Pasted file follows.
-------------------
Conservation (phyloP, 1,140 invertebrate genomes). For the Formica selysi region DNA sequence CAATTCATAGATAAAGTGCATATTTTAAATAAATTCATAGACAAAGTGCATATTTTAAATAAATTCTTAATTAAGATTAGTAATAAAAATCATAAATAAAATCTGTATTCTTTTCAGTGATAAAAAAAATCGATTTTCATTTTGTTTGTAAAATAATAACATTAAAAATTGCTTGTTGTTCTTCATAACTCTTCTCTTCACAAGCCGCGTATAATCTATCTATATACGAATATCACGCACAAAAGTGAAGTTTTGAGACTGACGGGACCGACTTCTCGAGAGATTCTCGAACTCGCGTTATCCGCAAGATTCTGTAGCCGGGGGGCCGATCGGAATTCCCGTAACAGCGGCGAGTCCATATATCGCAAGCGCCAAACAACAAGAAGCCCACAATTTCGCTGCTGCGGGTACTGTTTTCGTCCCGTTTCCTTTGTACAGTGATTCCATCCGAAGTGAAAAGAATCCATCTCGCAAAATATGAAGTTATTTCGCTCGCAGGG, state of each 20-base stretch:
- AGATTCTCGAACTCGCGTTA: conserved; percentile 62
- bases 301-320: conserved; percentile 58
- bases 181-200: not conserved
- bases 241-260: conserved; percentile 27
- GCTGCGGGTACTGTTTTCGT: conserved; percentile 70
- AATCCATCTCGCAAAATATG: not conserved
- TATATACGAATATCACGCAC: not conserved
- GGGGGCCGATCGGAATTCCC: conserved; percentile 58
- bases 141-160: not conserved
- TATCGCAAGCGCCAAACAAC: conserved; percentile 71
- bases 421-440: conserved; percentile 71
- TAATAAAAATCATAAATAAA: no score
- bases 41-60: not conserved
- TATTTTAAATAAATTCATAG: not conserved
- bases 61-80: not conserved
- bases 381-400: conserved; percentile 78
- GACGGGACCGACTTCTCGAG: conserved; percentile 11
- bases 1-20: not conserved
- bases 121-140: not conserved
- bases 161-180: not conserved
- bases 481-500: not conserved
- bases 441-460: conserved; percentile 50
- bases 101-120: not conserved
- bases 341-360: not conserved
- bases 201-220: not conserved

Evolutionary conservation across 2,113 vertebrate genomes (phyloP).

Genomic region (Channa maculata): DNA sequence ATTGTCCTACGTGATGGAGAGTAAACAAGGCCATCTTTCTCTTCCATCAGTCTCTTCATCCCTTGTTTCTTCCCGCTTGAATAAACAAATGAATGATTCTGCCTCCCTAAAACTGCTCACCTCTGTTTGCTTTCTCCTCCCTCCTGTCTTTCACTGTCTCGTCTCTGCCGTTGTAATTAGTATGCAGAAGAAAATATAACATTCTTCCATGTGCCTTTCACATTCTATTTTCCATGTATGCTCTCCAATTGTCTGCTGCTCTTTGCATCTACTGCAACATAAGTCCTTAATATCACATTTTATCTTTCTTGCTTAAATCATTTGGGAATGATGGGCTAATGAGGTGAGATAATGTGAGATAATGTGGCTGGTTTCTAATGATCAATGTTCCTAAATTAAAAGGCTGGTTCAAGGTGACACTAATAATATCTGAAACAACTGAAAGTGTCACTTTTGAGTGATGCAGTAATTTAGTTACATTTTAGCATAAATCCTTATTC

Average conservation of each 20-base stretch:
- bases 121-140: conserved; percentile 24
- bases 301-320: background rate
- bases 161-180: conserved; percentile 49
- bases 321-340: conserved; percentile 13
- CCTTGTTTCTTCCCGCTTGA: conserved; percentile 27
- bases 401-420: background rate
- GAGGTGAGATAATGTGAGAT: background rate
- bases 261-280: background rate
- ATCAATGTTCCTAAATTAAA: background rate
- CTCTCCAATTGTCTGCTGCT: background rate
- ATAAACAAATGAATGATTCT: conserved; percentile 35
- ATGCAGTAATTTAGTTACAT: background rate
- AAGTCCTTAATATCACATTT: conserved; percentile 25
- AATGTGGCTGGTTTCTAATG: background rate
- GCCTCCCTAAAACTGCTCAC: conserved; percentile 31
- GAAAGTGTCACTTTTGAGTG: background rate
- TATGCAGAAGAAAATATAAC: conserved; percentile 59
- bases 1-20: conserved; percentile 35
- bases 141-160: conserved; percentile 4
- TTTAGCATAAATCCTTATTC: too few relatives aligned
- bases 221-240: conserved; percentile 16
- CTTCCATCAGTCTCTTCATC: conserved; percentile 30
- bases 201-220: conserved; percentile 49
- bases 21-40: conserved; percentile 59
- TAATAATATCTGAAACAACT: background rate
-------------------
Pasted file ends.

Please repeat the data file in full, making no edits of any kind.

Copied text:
Conservation (phyloP, 1,140 invertebrate genomes). For the Formica selysi region DNA sequence CAATTCATAGATAAAGTGCATATTTTAAATAAATTCATAGACAAAGTGCATATTTTAAATAAATTCTTAATTAAGATTAGTAATAAAAATCATAAATAAAATCTGTATTCTTTTCAGTGATAAAAAAAATCGATTTTCATTTTGTTTGTAAAATAATAACATTAAAAATTGCTTGTTGTTCTTCATAACTCTTCTCTTCACAAGCCGCGTATAATCTATCTATATACGAATATCACGCACAAAAGTGAAGTTTTGAGACTGACGGGACCGACTTCTCGAGAGATTCTCGAACTCGCGTTATCCGCAAGATTCTGTAGCCGGGGGGCCGATCGGAATTCCCGTAACAGCGGCGAGTCCATATATCGCAAGCGCCAAACAACAAGAAGCCCACAATTTCGCTGCTGCGGGTACTGTTTTCGTCCCGTTTCCTTTGTACAGTGATTCCATCCGAAGTGAAAAGAATCCATCTCGCAAAATATGAAGTTATTTCGCTCGCAGGG, state of each 20-base stretch:
- AGATTCTCGAACTCGCGTTA: conserved; percentile 62
- bases 301-320: conserved; percentile 58
- bases 181-200: not conserved
- bases 241-260: conserved; percentile 27
- GCTGCGGGTACTGTTTTCGT: conserved; percentile 70
- AATCCATCTCGCAAAATATG: not conserved
- TATATACGAATATCACGCAC: not conserved
- GGGGGCCGATCGGAATTCCC: conserved; percentile 58
- bases 141-160: not conserved
- TATCGCAAGCGCCAAACAAC: conserved; percentile 71
- bases 421-440: conserved; percentile 71
- TAATAAAAATCATAAATAAA: no score
- bases 41-60: not conserved
- TATTTTAAATAAATTCATAG: not conserved
- bases 61-80: not conserved
- bases 381-400: conserved; percentile 78
- GACGGGACCGACTTCTCGAG: conserved; percentile 11
- bases 1-20: not conserved
- bases 121-140: not conserved
- bases 161-180: not conserved
- bases 481-500: not conserved
- bases 441-460: conserved; percentile 50
- bases 101-120: not conserved
- bases 341-360: not conserved
- bases 201-220: not conserved

Evolutionary conservation across 2,113 vertebrate genomes (phyloP).

Genomic region (Channa maculata): DNA sequence ATTGTCCTACGTGATGGAGAGTAAACAAGGCCATCTTTCTCTTCCATCAGTCTCTTCATCCCTTGTTTCTTCCCGCTTGAATAAACAAATGAATGATTCTGCCTCCCTAAAACTGCTCACCTCTGTTTGCTTTCTCCTCCCTCCTGTCTTTCACTGTCTCGTCTCTGCCGTTGTAATTAGTATGCAGAAGAAAATATAACATTCTTCCATGTGCCTTTCACATTCTATTTTCCATGTATGCTCTCCAATTGTCTGCTGCTCTTTGCATCTACTGCAACATAAGTCCTTAATATCACATTTTATCTTTCTTGCTTAAATCATTTGGGAATGATGGGCTAATGAGGTGAGATAATGTGAGATAATGTGGCTGGTTTCTAATGATCAATGTTCCTAAATTAAAAGGCTGGTTCAAGGTGACACTAATAATATCTGAAACAACTGAAAGTGTCACTTTTGAGTGATGCAGTAATTTAGTTACATTTTAGCATAAATCCTTATTC

Average conservation of each 20-base stretch:
- bases 121-140: conserved; percentile 24
- bases 301-320: background rate
- bases 161-180: conserved; percentile 49
- bases 321-340: conserved; percentile 13
- CCTTGTTTCTTCCCGCTTGA: conserved; percentile 27
- bases 401-420: background rate
- GAGGTGAGATAATGTGAGAT: background rate
- bases 261-280: background rate
- ATCAATGTTCCTAAATTAAA: background rate
- CTCTCCAATTGTCTGCTGCT: background rate
- ATAAACAAATGAATGATTCT: conserved; percentile 35
- ATGCAGTAATTTAGTTACAT: background rate
- AAGTCCTTAATATCACATTT: conserved; percentile 25
- AATGTGGCTGGTTTCTAATG: background rate
- GCCTCCCTAAAACTGCTCAC: conserved; percentile 31
- GAAAGTGTCACTTTTGAGTG: background rate
- TATGCAGAAGAAAATATAAC: conserved; percentile 59
- bases 1-20: conserved; percentile 35
- bases 141-160: conserved; percentile 4
- TTTAGCATAAATCCTTATTC: too few relatives aligned
- bases 221-240: conserved; percentile 16
- CTTCCATCAGTCTCTTCATC: conserved; percentile 30
- bases 201-220: conserved; percentile 49
- bases 21-40: conserved; percentile 59
- TAATAATATCTGAAACAACT: background rate